One of the dirtiest secrets in systems engineering is just how many outages are never really fully explained or understood. Or how many _can’t_ actually be explained or understood given existing telemetry.
A distributed system is one in which the failure of a computer you didn’t even know existed can render your own computer unusable.
Two distributed systems experts, one a theoretician and the other a practitioner, separated by a generation, make the same observation. Distributed systems are hard to understand, hard to control, and always frustrating when things go wrong. And sandwiched in the middle between the endpoints is the network operator. “Is it the network?” is not too far down the list of universal questions such as “What is the meaning of life, the universe and everything?”. Sadly, network operators do not even have the humor of a Douglas Adams story to fall back on.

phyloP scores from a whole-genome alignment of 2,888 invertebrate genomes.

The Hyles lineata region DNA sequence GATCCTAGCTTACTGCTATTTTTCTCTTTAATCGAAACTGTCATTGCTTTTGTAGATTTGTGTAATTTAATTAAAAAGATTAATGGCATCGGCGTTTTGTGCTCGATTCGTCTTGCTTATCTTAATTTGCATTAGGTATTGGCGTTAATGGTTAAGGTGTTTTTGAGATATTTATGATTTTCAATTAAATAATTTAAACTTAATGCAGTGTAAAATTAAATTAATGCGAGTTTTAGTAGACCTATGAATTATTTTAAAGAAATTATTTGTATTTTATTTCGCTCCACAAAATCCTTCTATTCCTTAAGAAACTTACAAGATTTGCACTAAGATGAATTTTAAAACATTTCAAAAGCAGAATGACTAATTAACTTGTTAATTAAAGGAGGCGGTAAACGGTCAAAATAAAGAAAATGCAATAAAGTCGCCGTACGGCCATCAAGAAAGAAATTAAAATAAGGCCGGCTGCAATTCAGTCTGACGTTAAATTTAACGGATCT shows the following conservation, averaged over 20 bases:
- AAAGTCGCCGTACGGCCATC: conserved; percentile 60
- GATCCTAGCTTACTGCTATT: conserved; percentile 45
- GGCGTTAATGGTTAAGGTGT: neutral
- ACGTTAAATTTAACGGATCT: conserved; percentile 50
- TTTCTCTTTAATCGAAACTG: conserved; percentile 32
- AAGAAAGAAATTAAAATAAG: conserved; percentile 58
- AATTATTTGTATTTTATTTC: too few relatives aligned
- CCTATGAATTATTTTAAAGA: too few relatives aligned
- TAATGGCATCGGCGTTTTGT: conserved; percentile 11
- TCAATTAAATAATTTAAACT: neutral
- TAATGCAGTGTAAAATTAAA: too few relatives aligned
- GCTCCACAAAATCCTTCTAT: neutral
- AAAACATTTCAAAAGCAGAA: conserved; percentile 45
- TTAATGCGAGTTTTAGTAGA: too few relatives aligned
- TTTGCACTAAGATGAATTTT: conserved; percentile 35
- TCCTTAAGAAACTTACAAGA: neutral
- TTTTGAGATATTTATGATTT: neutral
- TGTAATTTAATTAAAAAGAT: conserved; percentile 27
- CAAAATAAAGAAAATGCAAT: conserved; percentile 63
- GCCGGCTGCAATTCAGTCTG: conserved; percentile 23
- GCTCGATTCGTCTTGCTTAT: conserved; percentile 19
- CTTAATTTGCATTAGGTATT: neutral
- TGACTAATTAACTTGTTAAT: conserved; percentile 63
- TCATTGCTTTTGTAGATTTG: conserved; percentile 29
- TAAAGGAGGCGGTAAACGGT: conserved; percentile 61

The modern data center with its scale and the ever increasing distributed nature of its applications only makes it harder to answer the questions that network operators have been dealing with since the dawn of distributed applications. Observability represents the operator’s latest attempt to respond adequately to the questions. Along with automation, observability has become one of the central pillars of the cloud-native data center.
The primary goal of this chapter is to leave the reader with an understanding of the importance of observability ...